Even if you don’t know Davide Sorrenti by name, you know that photograph. The unapologetic portrait of a ’90s kid wearing a t-shirt plastered with the words ‘MODELS SUCK’. That kid is Davide Sorrenti, and despite this memorialised mugshot, his real mark was made behind the camera.
Davide Sorrenti may have been only 20 when he died, but his brief life was both bold and impactful. Google his name, though, and one phrase appears more prominently than any other: ‘heroin chic’. And though the term played a pivotal role in Davide’s life and work—cementing an aesthetic that would come to characterise ’90s counterculture—the drug was not, contrary to popular opinion, responsible for his death. Despite being sucked up in the drug-fuelled media that swept the mid-’90s, Davide’s passing, and long-living legacy, is about more than heroine. Davide was diagnosed with chronic illness Cooley’s anemia as an infant, leading the family to uproot from Naples to New York at the beginning of the ’80s. The condition meant biweekly blood transfusions and near-constant medical attention, and, though he refused to let it take over his life, was the cause of his tragically young death. “There wasn’t enough heroin in his system to kill a fly,” his mother, Francesca, told The Face. And now, thanks to her unrelenting efforts, Davide’s work is being reframed. Through the Charlie Curran-directed documentary See Know Evil and current exhibition Our Beutyfull Future, Francesca hopes that Davide’s young talent will be seen for what it really was—honest, sincere and downright remarkable.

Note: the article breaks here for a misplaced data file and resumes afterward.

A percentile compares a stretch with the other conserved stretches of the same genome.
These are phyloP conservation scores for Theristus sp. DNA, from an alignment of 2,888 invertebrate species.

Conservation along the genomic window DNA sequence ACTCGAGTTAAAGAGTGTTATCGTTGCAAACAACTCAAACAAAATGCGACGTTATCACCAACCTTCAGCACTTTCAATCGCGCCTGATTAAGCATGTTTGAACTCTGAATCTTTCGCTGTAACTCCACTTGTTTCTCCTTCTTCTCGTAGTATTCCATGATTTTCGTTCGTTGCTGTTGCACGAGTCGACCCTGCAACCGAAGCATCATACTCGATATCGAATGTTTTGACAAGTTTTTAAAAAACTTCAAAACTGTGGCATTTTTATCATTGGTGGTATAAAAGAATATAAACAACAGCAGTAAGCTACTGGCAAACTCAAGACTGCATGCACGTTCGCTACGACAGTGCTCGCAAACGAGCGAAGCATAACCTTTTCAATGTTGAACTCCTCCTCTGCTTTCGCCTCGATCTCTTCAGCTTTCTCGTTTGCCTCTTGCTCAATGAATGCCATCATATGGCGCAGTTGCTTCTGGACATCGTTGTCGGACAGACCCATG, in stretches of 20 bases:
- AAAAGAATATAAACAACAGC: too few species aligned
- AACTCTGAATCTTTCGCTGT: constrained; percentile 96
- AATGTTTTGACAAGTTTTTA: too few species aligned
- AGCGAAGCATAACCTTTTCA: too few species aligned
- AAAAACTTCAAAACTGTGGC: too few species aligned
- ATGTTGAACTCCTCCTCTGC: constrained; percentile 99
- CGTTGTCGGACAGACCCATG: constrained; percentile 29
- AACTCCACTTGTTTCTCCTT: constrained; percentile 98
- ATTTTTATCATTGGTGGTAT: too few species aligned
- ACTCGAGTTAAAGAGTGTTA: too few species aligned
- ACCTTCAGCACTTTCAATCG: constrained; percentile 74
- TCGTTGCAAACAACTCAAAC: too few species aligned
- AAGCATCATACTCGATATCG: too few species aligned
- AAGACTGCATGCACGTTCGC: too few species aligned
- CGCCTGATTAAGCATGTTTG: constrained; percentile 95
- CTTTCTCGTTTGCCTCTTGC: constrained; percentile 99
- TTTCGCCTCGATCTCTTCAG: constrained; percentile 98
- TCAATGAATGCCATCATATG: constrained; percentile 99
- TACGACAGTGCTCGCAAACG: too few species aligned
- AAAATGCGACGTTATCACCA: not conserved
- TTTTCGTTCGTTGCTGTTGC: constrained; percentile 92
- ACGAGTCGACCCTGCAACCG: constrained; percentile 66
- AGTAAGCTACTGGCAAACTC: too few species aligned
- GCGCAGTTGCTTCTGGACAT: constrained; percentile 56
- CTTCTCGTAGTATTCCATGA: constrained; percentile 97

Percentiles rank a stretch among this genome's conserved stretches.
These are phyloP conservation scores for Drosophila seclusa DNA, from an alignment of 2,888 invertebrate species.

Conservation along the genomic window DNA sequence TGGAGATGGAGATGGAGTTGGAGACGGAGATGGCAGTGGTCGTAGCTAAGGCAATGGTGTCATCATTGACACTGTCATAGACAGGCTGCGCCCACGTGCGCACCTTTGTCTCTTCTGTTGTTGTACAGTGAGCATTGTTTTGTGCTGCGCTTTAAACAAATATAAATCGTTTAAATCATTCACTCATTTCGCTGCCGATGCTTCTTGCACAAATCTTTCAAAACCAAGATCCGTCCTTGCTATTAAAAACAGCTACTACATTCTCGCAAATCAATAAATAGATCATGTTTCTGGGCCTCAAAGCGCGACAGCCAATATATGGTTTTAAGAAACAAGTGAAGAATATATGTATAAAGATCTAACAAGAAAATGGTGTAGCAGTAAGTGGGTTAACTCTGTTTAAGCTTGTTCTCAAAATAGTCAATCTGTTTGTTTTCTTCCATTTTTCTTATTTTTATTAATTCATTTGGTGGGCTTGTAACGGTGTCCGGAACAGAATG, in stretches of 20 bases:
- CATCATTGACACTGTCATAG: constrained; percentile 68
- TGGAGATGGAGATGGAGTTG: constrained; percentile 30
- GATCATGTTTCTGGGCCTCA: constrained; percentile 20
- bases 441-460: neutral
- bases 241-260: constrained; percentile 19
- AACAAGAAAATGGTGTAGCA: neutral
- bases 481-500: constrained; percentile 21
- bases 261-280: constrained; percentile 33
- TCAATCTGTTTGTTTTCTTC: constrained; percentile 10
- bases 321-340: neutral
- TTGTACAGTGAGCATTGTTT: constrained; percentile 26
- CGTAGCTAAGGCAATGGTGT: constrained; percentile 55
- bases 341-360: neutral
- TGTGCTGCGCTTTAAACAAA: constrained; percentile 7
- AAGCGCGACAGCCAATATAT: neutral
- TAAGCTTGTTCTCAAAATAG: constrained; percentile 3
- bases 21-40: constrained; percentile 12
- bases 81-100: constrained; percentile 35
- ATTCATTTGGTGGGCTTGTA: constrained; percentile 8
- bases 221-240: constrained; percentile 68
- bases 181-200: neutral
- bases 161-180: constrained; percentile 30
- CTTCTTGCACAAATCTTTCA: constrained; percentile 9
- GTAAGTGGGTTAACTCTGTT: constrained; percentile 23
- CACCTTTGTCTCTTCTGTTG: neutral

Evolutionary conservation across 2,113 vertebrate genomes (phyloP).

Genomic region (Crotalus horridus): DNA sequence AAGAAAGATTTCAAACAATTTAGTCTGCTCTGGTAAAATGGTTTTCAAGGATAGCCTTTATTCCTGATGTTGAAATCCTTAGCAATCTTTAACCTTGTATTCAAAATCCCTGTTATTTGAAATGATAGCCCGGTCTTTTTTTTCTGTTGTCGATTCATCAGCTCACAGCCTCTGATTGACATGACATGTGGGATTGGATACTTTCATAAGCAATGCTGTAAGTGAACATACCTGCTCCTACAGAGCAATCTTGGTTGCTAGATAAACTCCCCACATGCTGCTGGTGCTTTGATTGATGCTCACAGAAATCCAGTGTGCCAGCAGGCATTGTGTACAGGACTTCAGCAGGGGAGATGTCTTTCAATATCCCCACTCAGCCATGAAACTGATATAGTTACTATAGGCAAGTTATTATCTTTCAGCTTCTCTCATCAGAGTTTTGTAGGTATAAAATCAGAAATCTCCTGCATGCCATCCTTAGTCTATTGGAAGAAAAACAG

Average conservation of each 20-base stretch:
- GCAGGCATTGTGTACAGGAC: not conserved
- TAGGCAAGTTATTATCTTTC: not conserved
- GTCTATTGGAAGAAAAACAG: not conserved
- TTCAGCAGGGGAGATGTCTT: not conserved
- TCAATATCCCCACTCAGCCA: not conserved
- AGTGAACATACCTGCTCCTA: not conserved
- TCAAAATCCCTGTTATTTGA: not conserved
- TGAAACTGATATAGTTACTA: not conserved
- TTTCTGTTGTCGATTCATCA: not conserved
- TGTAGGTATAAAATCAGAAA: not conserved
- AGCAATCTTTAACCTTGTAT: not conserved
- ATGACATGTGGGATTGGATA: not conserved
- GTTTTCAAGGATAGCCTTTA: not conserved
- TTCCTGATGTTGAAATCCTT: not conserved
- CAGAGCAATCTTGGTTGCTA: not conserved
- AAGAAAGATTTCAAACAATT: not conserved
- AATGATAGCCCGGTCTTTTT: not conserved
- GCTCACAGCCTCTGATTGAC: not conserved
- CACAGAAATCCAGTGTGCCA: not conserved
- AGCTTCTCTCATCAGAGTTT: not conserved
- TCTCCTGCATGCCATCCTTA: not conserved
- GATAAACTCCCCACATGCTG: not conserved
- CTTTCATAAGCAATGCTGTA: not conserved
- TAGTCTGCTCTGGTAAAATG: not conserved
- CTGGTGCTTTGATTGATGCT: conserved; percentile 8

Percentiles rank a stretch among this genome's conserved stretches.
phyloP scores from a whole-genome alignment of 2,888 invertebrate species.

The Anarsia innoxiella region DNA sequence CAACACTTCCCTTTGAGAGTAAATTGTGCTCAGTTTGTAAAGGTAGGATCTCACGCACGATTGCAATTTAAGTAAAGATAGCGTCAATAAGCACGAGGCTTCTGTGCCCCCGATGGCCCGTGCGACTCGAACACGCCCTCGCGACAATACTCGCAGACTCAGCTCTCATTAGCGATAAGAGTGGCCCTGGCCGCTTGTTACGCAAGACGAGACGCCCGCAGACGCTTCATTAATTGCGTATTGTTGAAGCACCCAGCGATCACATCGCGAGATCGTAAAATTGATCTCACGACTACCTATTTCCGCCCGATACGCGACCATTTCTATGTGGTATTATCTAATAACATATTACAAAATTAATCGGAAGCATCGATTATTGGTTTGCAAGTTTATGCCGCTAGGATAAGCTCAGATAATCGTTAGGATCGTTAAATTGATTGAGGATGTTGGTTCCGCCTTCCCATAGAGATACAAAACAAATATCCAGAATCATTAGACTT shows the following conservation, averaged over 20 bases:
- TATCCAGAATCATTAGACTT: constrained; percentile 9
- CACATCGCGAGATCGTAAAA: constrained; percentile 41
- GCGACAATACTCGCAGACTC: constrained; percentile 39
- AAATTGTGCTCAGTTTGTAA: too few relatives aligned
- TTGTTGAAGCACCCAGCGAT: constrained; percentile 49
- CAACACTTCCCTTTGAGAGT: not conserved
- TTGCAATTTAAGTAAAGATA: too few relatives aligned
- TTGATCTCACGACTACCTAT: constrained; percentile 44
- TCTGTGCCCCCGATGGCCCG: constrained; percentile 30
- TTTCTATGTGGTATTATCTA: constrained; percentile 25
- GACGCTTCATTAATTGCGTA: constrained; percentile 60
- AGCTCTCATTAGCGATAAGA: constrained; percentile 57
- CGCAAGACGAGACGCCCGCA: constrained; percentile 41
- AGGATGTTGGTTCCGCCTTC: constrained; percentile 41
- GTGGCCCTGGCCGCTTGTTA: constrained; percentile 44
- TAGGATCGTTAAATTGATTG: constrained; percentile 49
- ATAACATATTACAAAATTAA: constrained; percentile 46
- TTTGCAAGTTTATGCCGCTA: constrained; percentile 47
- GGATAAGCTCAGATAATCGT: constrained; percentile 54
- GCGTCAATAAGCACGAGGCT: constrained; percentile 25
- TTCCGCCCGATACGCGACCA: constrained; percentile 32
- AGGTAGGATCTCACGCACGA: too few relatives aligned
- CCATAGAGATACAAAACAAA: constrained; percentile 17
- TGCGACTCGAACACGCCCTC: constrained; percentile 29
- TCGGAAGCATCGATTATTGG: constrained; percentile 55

To say that vision ran through Sorrenti’s veins is hardly an overstatement—Davide was born into a creative dynasty. The Sorrenti siblings—he, Mario and Vanina—became a photographic trifecta that would go down in history, their pictures peppered with the likes of Kate Moss, Harold Hunter, and Davide’s then-girlfriend, Jaime King. But where Mario and Vanina’s work spoke of high fashion, Davide’s personal portraits captured the grit of inner-city life, embodying the same ineffable NYC grunge immortalised in Larry Clark’s Kids. Skaters, graffiti artists and delinquent down-and-outers, his photographs captured the essence of mid-90s New York youth culture, and of his own life in the process. Founding his own brand, Danücht (responsible for that t-shirt) and lensing life on the streets, it wasn’t long before the young photographer caught the attention of the fashion industry, and began lending his street life edge to
But behind the hedonistic revelries of New York’s creative youth lay something darker—and it took Sorrenti’s early death to bring such issues firmly to the fore. Following her son’s passing, Francesca Sorrenti embarked on a mission to raise awareness about the danger of drugs, and their glamorisation through the heroin chic aesthetic Davide had become the posterchild for. Her activism led Elite Model Management founder John Casablancas to admit live on CNN, that a drug problem was ravaging the fashion industry.
As time’s gone on, Davide’s work has been co-opted as part of something bigger, and Our Beutyfull Future, curated by friend and fan Jade Berreau, sheds light on some of the artist’s most intimate work. Leaving his fashion editorials for the pages of the glossy magazines they were created for, Berreau chooses to exhibit Davide’s personal portraits, portraying the young photographer not for what he was misconstrued as after his death, but with the vivacity and vibrancy of who he was when he was alive.